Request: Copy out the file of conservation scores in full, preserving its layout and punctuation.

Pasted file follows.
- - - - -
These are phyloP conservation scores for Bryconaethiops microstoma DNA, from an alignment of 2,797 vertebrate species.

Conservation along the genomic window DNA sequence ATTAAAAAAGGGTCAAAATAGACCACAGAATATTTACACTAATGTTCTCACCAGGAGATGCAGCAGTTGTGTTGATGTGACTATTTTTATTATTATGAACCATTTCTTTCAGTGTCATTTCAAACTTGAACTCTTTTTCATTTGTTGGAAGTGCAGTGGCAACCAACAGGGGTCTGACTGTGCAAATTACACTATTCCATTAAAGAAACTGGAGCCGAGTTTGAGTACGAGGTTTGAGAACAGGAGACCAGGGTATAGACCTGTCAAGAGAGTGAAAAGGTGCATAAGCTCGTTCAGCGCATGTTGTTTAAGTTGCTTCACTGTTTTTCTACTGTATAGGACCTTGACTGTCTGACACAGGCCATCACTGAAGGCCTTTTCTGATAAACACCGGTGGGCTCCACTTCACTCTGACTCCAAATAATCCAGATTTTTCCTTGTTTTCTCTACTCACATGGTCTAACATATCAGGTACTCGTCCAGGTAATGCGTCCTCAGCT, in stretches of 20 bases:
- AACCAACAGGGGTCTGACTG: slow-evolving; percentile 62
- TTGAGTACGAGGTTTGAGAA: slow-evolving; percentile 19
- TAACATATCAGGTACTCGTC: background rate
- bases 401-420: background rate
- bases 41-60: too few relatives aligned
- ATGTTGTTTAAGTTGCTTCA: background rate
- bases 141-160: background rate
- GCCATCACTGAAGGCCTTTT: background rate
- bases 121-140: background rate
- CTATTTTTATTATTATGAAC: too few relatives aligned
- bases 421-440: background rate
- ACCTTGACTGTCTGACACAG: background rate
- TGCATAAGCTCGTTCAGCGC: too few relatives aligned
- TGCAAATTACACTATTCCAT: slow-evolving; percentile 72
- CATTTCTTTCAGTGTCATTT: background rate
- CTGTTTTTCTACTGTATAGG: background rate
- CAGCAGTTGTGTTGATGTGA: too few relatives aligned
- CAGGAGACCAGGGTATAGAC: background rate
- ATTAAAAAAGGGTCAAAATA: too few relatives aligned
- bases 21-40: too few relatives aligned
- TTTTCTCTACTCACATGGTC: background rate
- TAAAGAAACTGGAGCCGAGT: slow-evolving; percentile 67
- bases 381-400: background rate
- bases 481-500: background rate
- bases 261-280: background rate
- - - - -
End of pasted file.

These are phyloP conservation scores for Bryconaethiops microstoma DNA, from an alignment of 2,797 vertebrate species.

Conservation along the genomic window DNA sequence ATTAAAAAAGGGTCAAAATAGACCACAGAATATTTACACTAATGTTCTCACCAGGAGATGCAGCAGTTGTGTTGATGTGACTATTTTTATTATTATGAACCATTTCTTTCAGTGTCATTTCAAACTTGAACTCTTTTTCATTTGTTGGAAGTGCAGTGGCAACCAACAGGGGTCTGACTGTGCAAATTACACTATTCCATTAAAGAAACTGGAGCCGAGTTTGAGTACGAGGTTTGAGAACAGGAGACCAGGGTATAGACCTGTCAAGAGAGTGAAAAGGTGCATAAGCTCGTTCAGCGCATGTTGTTTAAGTTGCTTCACTGTTTTTCTACTGTATAGGACCTTGACTGTCTGACACAGGCCATCACTGAAGGCCTTTTCTGATAAACACCGGTGGGCTCCACTTCACTCTGACTCCAAATAATCCAGATTTTTCCTTGTTTTCTCTACTCACATGGTCTAACATATCAGGTACTCGTCCAGGTAATGCGTCCTCAGCT, in stretches of 20 bases:
- AACCAACAGGGGTCTGACTG: slow-evolving; percentile 62
- TTGAGTACGAGGTTTGAGAA: slow-evolving; percentile 19
- TAACATATCAGGTACTCGTC: background rate
- bases 401-420: background rate
- bases 41-60: too few relatives aligned
- ATGTTGTTTAAGTTGCTTCA: background rate
- bases 141-160: background rate
- GCCATCACTGAAGGCCTTTT: background rate
- bases 121-140: background rate
- CTATTTTTATTATTATGAAC: too few relatives aligned
- bases 421-440: background rate
- ACCTTGACTGTCTGACACAG: background rate
- TGCATAAGCTCGTTCAGCGC: too few relatives aligned
- TGCAAATTACACTATTCCAT: slow-evolving; percentile 72
- CATTTCTTTCAGTGTCATTT: background rate
- CTGTTTTTCTACTGTATAGG: background rate
- CAGCAGTTGTGTTGATGTGA: too few relatives aligned
- CAGGAGACCAGGGTATAGAC: background rate
- ATTAAAAAAGGGTCAAAATA: too few relatives aligned
- bases 21-40: too few relatives aligned
- TTTTCTCTACTCACATGGTC: background rate
- TAAAGAAACTGGAGCCGAGT: slow-evolving; percentile 67
- bases 381-400: background rate
- bases 481-500: background rate
- bases 261-280: background rate